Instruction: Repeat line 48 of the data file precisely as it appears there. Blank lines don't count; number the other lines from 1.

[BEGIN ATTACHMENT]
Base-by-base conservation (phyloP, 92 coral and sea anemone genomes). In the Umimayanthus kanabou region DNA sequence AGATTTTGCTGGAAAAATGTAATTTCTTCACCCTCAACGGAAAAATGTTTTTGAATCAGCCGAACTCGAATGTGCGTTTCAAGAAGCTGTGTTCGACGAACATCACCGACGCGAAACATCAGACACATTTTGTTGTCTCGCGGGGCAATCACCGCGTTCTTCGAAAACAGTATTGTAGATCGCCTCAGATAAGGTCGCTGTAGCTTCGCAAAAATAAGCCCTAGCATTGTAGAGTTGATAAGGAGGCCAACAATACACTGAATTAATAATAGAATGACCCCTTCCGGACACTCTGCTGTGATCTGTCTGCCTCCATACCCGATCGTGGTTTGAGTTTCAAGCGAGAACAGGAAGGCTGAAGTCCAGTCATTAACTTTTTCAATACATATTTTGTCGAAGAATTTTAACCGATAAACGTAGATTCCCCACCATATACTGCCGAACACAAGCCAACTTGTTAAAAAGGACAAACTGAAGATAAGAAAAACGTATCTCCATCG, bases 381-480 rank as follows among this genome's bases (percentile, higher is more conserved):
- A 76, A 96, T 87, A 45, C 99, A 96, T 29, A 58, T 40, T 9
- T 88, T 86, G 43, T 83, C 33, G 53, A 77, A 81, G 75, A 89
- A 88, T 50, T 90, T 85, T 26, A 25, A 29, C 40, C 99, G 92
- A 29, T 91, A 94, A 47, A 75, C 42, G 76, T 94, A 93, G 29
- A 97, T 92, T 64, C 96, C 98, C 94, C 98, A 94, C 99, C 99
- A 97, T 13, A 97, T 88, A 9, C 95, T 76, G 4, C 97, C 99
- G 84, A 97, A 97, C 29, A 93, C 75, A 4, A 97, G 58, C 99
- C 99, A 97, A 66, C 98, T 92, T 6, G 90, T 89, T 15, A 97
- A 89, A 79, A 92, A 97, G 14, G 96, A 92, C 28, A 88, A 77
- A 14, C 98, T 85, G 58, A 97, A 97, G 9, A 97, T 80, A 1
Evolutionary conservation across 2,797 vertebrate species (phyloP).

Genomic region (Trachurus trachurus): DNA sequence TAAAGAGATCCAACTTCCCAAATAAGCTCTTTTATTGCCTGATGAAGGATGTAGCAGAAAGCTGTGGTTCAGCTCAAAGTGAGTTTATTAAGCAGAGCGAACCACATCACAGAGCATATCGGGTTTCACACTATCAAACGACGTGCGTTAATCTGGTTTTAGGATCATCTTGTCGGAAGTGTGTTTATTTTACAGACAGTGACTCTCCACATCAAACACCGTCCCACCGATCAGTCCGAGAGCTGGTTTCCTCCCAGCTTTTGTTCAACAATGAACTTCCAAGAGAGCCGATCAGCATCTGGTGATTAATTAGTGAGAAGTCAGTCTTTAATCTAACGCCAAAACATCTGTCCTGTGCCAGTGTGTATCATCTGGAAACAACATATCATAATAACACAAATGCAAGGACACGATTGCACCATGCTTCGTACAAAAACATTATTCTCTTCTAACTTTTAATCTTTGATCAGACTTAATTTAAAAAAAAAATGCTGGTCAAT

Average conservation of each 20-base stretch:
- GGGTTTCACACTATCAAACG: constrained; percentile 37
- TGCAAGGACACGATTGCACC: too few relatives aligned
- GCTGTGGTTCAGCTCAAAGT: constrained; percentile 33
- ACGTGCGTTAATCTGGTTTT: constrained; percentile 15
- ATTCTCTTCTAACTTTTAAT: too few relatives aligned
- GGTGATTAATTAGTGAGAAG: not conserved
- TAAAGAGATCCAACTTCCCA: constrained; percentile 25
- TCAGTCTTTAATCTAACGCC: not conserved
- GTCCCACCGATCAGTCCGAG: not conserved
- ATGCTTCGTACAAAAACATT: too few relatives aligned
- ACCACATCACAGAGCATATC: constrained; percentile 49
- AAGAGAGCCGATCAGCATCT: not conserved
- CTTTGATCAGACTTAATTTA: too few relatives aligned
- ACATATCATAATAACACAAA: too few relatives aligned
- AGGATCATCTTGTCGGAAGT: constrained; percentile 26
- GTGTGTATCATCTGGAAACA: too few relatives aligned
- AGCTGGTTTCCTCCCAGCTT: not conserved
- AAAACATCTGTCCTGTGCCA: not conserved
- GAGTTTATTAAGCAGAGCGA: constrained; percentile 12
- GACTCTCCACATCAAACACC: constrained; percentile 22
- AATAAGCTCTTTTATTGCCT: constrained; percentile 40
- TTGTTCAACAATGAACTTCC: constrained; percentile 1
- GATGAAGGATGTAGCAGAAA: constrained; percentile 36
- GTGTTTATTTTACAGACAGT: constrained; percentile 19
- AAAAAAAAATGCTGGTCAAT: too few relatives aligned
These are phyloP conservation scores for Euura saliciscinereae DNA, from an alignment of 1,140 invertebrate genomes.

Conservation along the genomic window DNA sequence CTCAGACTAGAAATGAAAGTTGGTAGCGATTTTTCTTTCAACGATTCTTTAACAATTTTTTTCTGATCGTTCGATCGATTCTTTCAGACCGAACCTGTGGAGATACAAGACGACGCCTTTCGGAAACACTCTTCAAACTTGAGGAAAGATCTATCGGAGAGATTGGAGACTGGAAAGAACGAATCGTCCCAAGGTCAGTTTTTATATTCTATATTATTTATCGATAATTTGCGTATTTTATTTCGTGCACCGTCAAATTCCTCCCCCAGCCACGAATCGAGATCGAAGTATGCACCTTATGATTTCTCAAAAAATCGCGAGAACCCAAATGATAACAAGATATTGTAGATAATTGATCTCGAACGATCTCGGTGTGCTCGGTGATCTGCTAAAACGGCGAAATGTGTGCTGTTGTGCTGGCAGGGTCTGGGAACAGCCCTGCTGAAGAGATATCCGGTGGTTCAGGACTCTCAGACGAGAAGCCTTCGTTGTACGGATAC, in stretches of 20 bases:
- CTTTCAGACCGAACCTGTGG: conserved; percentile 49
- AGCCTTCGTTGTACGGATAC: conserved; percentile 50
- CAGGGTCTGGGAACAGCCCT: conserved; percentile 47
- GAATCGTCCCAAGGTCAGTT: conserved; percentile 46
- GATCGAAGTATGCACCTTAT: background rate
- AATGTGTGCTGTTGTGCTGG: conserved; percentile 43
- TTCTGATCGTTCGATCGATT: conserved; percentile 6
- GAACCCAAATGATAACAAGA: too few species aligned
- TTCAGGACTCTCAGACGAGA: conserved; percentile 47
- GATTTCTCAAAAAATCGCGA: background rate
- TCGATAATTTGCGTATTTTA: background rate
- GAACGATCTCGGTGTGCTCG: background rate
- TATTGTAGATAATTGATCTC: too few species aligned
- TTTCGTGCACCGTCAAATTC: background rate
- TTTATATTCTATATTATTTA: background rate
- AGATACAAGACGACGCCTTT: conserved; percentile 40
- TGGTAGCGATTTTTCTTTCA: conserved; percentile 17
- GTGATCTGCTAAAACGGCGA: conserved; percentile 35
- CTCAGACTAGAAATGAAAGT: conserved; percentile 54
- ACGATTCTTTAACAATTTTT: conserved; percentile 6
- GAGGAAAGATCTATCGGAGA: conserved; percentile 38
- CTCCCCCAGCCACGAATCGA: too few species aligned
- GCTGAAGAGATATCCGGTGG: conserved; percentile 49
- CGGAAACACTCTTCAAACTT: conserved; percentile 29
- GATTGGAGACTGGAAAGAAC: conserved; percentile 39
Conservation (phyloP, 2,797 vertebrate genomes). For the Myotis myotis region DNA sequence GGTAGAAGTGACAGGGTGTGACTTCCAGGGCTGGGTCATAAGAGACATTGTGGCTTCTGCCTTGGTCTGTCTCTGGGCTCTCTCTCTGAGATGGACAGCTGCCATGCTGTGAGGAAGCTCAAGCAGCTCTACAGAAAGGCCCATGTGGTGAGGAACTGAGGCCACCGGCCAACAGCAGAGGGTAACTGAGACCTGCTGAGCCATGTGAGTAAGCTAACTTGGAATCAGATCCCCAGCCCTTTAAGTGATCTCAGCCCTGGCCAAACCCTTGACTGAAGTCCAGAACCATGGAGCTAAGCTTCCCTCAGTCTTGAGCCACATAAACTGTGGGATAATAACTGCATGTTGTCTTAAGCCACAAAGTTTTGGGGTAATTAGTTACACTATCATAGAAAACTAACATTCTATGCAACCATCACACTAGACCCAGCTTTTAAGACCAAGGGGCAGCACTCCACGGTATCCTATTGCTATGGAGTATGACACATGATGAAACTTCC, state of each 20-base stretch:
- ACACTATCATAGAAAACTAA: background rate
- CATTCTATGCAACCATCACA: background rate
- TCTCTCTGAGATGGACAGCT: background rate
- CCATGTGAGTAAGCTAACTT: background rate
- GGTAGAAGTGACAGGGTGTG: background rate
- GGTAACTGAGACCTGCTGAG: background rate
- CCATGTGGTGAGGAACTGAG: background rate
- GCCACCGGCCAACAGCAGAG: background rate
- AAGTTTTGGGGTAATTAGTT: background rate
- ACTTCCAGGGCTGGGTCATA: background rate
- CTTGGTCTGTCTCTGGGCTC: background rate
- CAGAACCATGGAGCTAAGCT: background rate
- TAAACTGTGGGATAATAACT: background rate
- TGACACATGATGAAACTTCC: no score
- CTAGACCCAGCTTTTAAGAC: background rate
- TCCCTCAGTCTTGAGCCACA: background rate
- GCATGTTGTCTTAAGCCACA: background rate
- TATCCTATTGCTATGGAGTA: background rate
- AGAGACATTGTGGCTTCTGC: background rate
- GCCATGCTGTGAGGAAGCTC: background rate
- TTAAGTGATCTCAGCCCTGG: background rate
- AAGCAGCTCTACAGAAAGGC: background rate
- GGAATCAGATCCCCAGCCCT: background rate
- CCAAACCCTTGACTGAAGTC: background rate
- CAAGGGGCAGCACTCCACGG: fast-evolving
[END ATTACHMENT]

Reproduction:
- TTCTGATCGTTCGATCGATT: conserved; percentile 6